Washington Sees Big Shift in Who Moves to the State

Washington Sees Big Shift in Who Moves to the State

Gene Balk / The Seattle Times

For most of the 2010s, Washington was among the top states for attracting immigrants from other parts of the nation. Those days seem to be over.

Data released last week by the US Census Bureau show that Washington now has more people leaving than moving here. From July 1, 2021 to July 1, 2022, Washington had a net loss of about 3,600 people to other states.

Washington’s decline in internal migration this year isn’t exactly unprecedented. Technically, the state also lost population to other parts of the US last year, but the estimated net loss of 29 people from 2020 to 2021 was negligible. And this was also during the height of the pandemic, and I had wondered if the numbers would bounce back in 2022.

They didn’t. They fell even further, representing a significant demographic shift from the 2010s.

In the years before the pandemic, Washington was growing largely from internal migration. From 2015 to 2019, we had annual net gains of more than 35,000 people. In 2016, the peak year, about 68,000 more people moved to Washington than left.

The Sun Belt remains a magnet for household movements. Florida had the largest increase in people moving within the US, with a net gain of nearly 319,000. Texas was a distant No. 2 with 231,000, and North Carolina came in third with about 100,000. Idaho was the only state outside the Sun Belt in the top 10 for inward migration, gaining 28,600 people in 2022.

Unfortunately, the Census Bureau only provides figures for the net change from inward migration—we can’t tell from Washington’s loss of 3,600 whether that represents an increase in people leaving Washington or a decrease in the number moving in. Maybe it’s a combination of both.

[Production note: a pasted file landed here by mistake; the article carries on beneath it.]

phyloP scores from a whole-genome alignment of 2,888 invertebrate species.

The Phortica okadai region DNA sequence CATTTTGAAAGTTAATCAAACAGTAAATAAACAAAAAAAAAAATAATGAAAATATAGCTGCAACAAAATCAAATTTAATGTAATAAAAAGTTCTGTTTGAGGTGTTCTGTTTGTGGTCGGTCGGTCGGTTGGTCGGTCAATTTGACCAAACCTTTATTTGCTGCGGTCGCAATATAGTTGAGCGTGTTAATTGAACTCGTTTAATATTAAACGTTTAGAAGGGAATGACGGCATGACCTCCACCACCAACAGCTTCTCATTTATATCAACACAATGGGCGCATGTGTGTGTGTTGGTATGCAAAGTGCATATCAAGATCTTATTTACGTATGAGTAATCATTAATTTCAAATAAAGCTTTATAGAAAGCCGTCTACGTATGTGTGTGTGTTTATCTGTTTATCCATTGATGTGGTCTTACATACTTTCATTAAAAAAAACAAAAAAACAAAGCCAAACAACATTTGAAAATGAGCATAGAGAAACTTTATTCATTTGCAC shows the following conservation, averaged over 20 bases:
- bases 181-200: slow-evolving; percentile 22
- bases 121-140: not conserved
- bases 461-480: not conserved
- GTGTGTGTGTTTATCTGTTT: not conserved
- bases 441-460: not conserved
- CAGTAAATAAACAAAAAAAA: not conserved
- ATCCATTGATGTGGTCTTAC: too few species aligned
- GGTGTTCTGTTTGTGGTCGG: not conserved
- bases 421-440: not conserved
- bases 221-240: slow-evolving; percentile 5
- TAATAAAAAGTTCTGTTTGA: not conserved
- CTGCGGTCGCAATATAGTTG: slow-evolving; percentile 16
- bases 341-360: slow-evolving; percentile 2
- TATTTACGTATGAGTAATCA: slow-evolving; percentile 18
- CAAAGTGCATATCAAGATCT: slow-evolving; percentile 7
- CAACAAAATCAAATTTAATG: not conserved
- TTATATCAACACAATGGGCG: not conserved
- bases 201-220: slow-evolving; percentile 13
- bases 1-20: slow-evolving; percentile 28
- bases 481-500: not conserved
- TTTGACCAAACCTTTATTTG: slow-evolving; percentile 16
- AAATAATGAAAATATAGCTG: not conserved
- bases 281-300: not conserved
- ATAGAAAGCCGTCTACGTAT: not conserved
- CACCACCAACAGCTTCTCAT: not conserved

The data also doesn’t show where people go when they leave Washington, or where they come from when they move here.

Although Washington lost people through internal migration, the state still gained population from the other two components of population change: natural growth and international migration.

Natural increase is the number of births minus the number of deaths. Washington had approximately 84,300 births and 70,800 deaths, for a net increase of about 13,500 residents. Many parts of the US have an aging population, and there were 24 states that had more deaths than births. Florida, a popular retirement destination and among the states with the highest median age, had the largest natural decline: 40,200 more deaths than births.

Washington also gained population through international migration, which more than rebounded after a sharp decline due to the pandemic. The state grew by 37,500 in international migration this year, surpassing the previous high of 33,100 in 2015. International migration fell to just 9,200 in 2021.

The three components of population change combine for a net increase of about 45,000 Washingtonians, or 0.6% growth for the year. Washington’s population is now 7,705,000 and remains the 13th most populous state. While Washington is no longer among the 10 fastest growing states in the US, ranking 16th this year, we easily beat the average US growth rate of 0.4%.

But Washington remains well below the growth rates we saw in the previous decade, during which there were several years when the state grew by more than 100,000 people.

The fastest growing state, for the first time since 1957, was Florida. Its population grew by 1.9% from 2021 to 2022. Idaho was second, at 1.8%, followed by South Carolina at 1.7%.

Numerically, Texas had the largest population increase at 471,000, beating No. 2 Florida, which grew by 417,000. North Carolina was a distant third with 133,000.

There were 18 states that lost population. New York had the largest decline, down 0.9%, followed by Illinois and Louisiana, both down 0.8%. New York also had the largest numerical decline at 180,000, followed by California (114,000) and Illinois (104,000).

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